Spalding's World Tour by Mark Lamster is a 341-page hardcover published in 2006 by PublicAffairs, a Member of the Perseus Book Group. The dust jacket has very light shelf wear. Inside, there is a tiny stain on the cover and light bumping. Otherwise, the pages are clean and unmarked and the binding is sound.
In October of 1888, Albert Goodwill Spalding--baseball star, sporting-goods magnate, promotional genius, serial fabulist--departed Chicago on a trip that would take him and twenty of the game's greatest players on a journey around the globe. Their mission: to bring baseball, and with it the American way, to the four corners of the earth.
Spalding hoped this international adventure would fix the game of baseball in the American consciousness as the purest expression of the national spirit, and at the same time seed the world's markets for his nascent sporting-goods empire. To boost interest, he brought along an ill-fated "aerialist" who would leap from a hot air balloon before each game (he wore a parachute, though it didn't always work); a young African-American minstrel; and stars such as New York Giants shortstop John Ward--a notorious playboy and graduate of Columbia Law School who was simultaneously divorcing his starlet wife and plotting the overthrow of Spalding's National League.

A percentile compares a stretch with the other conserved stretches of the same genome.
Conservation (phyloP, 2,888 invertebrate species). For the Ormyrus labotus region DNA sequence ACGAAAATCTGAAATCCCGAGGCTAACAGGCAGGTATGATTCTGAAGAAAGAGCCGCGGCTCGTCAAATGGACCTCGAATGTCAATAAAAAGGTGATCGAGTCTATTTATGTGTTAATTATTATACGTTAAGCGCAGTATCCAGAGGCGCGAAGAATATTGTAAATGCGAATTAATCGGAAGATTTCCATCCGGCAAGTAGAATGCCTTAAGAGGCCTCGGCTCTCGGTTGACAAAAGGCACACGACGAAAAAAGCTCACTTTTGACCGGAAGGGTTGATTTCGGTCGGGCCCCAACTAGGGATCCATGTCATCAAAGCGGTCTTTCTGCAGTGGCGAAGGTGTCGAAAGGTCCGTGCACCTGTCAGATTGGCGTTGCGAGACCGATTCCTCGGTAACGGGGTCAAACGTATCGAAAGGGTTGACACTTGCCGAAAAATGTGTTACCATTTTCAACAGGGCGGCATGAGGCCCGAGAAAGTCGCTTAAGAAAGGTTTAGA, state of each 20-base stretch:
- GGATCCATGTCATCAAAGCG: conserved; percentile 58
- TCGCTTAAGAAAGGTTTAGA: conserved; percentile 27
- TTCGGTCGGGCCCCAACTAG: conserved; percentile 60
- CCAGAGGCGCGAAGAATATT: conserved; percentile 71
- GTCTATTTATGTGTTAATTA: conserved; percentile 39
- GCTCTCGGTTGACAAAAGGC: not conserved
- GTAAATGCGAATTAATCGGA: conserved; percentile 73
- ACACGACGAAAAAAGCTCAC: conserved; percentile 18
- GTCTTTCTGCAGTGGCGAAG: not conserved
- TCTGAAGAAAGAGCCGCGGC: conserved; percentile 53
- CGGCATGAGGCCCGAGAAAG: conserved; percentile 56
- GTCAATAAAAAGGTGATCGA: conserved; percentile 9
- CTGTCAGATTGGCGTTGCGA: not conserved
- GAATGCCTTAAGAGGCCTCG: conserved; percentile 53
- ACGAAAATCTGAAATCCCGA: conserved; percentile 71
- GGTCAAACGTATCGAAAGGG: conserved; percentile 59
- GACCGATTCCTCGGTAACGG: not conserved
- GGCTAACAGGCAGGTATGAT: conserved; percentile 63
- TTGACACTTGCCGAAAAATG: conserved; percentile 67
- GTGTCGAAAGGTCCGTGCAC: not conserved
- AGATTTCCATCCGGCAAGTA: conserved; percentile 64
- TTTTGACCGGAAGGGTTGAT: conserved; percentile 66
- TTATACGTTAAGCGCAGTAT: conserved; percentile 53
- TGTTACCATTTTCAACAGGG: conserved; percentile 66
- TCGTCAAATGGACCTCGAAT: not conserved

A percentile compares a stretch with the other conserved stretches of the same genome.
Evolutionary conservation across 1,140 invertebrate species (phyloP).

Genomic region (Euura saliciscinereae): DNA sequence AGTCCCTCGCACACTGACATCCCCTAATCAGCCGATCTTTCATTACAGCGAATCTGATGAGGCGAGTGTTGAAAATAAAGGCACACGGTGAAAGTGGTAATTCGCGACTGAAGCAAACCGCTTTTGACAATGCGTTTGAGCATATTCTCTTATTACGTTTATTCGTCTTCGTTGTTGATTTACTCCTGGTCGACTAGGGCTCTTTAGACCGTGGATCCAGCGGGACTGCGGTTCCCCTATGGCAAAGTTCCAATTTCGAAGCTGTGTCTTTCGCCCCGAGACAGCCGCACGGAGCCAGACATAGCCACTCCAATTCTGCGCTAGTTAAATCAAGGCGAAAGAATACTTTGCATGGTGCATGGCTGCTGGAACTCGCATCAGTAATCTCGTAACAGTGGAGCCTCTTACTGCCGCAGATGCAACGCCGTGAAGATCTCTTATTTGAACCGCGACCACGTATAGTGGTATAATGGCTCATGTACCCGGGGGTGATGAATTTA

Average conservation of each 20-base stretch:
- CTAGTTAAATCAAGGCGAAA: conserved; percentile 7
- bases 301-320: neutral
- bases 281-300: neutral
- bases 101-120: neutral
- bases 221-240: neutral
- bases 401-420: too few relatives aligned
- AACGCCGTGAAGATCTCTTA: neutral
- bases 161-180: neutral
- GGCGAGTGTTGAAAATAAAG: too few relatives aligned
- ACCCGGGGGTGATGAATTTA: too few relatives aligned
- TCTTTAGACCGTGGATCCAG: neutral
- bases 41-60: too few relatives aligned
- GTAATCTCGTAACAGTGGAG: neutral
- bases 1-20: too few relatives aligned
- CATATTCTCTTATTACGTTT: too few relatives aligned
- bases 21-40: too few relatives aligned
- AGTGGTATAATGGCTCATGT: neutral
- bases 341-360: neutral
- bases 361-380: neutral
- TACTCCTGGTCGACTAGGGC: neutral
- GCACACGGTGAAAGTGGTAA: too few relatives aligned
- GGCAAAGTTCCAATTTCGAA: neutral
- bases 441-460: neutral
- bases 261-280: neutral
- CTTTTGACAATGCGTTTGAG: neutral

In the course of their 30,000 mile journey, Spalding and this motley group of cultural ambassadors played before kings and queens, visited the Coliseum and the Eiffel Tower, and took pot shots with their baseballs at the great Sphinx in Egypt. Upon their triumphant return, they were greeted as heroes by the likes of Mark Twain, Theodore Roosevelt, and Benjamin Harrison. Chronicled with dash and wit, Spalding's World Tour is an irresistible adventure, and an unflinching portrait of one of the most colorful figures in the history of American sports.